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In mathematics, subadditivity is a property of a function that states, roughly, that evaluating the function for the sum of two elements of the domain always returns something less than or equal to the sum of the function's values at each element. There are numerous examples of subadditive functions in various areas of mathematics, particularly norms and square roots. Additive maps are special cases of subadditive functions.


A subadditive function is a function f \colon A \to B, having a domain A and an ordered codomain B that are both closed under addition, with the following property:

\forall x, y \in A, f(x+y)\leq f(x)+f(y).

An example is the square root function, having the non-negative real numbers as domain and codomain, since \forall x, y \geq 0 we have:

\sqrt{x+y}\leq \sqrt{x}+\sqrt{y}.

A sequence \left \{ a_n \right \}, n \geq 1, is called subadditive if it satisfies the inequality

(1) \qquad a_{n+m}\leq a_n+a_m

for all m and n.


A useful result pertaining to subadditive sequences is the following lemma due to Michael Fekete.[1]

Fekete's Subadditive Lemma: For every subadditive sequence {\left \{ a_n \right \}}_{n=1}^\infty, the limit \displaystyle \lim_{n \to \infty} \frac{a_n}{n} exists and is equal to \inf \frac{a_n}{n}. (The limit may be -\infty.)

The analogue of Fekete's lemma holds for superadditive functions as well, that is: a_{n+m}\geq a_n + a_m. (The limit then may be positive infinity: consider the sequence a_n = \log n!.)

There are extensions of Fekete's lemma that do not require the inequality (1) to hold for all m and n. There are also results that allow one to deduce the rate of convergence to the limit whose existence is stated in Fekete's lemma if some kind of both superadditivity and subadditivity is present.[2][3]

If f is a subadditive function, and if 0 is in its domain, then f(0) ≥ 0. To see this, take the inequality at the top. f(x) \ge f(x+y) - f(y). Hence f(0) \ge f(0+y) - f(y) = 0

A concave function f: [0,\infty) \to [0,\infty) with f(0) \ge 0 is also subadditive. To see this, one first observes that f(x) \ge \textstyle{\frac{y}{x+y}} f(0) + \textstyle{\frac{x}{x+y}} f(x+y). Then looking at the sum of this bound for f(x) and f(y), will finally verify that f is subadditive.[4]

The negative of a subadditive function is superadditive.

Examples in various domains[edit]


Subadditivity is an essential property of some particular cost functions. It is, generally, a necessary and sufficient condition for the verification of a natural monopoly. It implies that production from only one firm is socially less expensive (in terms of average costs) than production of a fraction of the original quantity by an equal number of firms.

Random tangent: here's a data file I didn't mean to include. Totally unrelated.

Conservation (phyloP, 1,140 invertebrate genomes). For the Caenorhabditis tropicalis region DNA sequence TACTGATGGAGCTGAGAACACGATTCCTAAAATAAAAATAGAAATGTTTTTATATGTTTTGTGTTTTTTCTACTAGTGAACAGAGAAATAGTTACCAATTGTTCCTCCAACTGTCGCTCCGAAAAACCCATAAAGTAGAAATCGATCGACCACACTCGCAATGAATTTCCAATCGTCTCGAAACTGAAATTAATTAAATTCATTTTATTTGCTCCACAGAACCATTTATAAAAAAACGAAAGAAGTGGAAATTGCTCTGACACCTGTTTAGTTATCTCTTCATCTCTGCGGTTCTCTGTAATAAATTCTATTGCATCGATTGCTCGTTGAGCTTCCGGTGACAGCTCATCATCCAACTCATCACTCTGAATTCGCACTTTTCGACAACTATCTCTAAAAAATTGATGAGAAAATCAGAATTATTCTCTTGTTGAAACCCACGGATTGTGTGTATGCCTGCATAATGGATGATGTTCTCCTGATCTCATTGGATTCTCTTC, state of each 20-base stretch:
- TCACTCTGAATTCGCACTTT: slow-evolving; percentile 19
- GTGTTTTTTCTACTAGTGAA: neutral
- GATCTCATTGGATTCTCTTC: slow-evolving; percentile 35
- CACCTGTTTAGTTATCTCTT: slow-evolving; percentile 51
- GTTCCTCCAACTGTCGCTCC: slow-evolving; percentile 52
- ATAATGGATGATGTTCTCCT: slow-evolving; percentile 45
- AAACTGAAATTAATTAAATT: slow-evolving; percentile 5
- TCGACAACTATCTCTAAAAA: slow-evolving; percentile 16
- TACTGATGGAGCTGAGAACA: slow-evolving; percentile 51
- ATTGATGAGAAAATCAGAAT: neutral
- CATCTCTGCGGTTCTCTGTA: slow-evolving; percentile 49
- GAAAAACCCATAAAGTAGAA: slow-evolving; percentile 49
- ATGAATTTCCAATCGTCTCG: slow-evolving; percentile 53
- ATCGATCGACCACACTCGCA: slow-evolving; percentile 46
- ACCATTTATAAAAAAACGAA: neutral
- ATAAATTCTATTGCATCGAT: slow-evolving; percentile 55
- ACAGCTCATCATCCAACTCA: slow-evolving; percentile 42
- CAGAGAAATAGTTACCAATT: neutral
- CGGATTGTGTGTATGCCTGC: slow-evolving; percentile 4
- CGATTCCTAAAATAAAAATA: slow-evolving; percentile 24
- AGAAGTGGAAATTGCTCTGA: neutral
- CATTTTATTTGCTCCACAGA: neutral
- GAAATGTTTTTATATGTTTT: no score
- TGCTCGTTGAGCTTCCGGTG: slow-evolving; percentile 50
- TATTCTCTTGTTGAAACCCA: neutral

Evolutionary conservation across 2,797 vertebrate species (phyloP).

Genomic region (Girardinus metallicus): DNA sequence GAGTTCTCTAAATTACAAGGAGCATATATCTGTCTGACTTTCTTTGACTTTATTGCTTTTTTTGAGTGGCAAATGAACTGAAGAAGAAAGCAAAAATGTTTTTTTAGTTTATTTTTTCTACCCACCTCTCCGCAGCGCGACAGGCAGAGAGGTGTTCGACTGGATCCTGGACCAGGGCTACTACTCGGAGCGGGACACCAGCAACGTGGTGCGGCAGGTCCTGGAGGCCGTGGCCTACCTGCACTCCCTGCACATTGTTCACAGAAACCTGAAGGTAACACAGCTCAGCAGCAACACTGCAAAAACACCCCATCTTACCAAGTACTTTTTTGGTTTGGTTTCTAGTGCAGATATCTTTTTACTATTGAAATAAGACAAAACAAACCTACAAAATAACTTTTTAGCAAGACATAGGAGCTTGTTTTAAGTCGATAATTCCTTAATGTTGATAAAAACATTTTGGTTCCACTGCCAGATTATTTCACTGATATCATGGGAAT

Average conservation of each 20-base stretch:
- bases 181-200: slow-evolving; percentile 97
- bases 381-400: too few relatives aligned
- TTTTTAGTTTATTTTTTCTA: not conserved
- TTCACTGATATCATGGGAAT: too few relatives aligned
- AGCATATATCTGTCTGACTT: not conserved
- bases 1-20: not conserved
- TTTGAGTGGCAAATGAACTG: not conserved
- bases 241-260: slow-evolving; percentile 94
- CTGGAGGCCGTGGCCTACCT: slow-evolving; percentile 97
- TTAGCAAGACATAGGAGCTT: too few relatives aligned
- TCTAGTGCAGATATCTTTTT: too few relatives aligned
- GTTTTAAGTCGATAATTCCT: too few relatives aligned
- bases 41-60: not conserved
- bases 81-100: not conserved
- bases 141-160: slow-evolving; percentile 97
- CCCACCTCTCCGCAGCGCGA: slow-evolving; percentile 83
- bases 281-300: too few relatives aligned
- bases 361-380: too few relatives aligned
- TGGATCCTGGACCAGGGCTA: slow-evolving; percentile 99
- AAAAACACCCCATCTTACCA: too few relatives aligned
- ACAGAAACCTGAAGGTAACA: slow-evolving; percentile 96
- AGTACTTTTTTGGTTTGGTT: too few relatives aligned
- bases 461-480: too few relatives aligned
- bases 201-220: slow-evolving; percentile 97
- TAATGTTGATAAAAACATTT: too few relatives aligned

Economies of scale are represented by subadditive average cost functions.

Except in the case of complementary goods, the price of goods (as a function of quantity) must be subadditive. Otherwise, if the sum of the cost of two items is cheaper than the cost of the bundle of two of them together, then nobody would ever buy the bundle, effectively causing the price of the bundle to "become" the sum of the prices of the two separate items. Thus proving that it is not a sufficient condition for a natural monopoly; since the unit of exchange may not be the actual cost of an item. This situation is familiar to everyone in the political arena where some minority asserts that the loss of some particular freedom at some particular level of government means that many governments are better; whereas the majority assert that there is some other correct unit of cost.[citation needed]


Subadditivity occurs in the thermodynamic properties of non-ideal solutions and mixtures like the excess molar volume and heat of mixing or excess enthalpy.

See also[edit]


  1. ^ Fekete, M. (1923). "Über die Verteilung der Wurzeln bei gewissen algebraischen Gleichungen mit ganzzahligen Koeffizienten". Mathematische Zeitschrift 17 (1): 228–249. doi:10.1007/BF01504345. 
  2. ^ Michael J. Steele. "Probability theory and combinatorial optimization". SIAM, Philadelphia (1997). ISBN 0-89871-380-3.
  3. ^ Michael J. Steele (2011). CBMS Lectures on Probability Theory and Combinatorial Optimization. University of Cambridge. 
  4. ^ Schechter, Eric (1997). Handbook of Analysis and its Foundations. San Diego: Academic Press. ISBN 0-12-622760-8. , p.314,12.25


External links[edit]

This article incorporates material from subadditivity on PlanetMath, which is licensed under the Creative Commons Attribution/Share-Alike License.